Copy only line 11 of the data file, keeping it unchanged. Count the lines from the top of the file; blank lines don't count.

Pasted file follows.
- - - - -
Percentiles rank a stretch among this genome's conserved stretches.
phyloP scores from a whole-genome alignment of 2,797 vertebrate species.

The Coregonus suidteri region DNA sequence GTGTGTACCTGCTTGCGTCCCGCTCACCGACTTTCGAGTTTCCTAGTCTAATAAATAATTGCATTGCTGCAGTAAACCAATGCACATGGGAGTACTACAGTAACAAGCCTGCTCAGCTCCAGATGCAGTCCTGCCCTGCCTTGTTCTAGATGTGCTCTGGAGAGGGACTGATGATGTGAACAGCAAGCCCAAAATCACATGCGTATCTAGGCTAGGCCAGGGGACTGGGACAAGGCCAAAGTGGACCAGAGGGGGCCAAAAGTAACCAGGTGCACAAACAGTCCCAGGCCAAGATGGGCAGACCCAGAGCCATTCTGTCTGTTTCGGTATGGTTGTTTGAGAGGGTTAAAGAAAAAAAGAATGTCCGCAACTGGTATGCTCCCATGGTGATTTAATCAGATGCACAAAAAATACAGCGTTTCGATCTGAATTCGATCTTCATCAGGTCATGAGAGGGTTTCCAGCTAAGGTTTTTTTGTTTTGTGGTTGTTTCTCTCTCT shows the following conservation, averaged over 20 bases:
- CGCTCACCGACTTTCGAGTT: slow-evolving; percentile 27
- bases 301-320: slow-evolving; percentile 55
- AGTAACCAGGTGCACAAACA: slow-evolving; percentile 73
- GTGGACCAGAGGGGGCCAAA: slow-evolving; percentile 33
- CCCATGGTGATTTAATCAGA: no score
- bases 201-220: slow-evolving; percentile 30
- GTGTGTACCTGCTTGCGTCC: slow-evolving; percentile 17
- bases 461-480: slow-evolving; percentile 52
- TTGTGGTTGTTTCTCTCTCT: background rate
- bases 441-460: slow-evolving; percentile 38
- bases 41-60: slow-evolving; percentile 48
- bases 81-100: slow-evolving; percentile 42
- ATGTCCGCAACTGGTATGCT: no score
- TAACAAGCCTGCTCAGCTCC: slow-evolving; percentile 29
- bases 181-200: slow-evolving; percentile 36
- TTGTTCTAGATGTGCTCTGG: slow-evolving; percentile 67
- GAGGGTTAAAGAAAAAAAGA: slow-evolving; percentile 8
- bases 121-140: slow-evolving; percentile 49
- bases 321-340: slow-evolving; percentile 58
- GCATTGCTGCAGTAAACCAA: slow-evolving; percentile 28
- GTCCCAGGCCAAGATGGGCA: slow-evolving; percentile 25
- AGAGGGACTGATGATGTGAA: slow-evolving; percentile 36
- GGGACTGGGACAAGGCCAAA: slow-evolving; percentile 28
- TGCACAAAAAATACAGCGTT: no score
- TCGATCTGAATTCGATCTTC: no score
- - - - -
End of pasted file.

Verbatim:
- bases 461-480: slow-evolving; percentile 52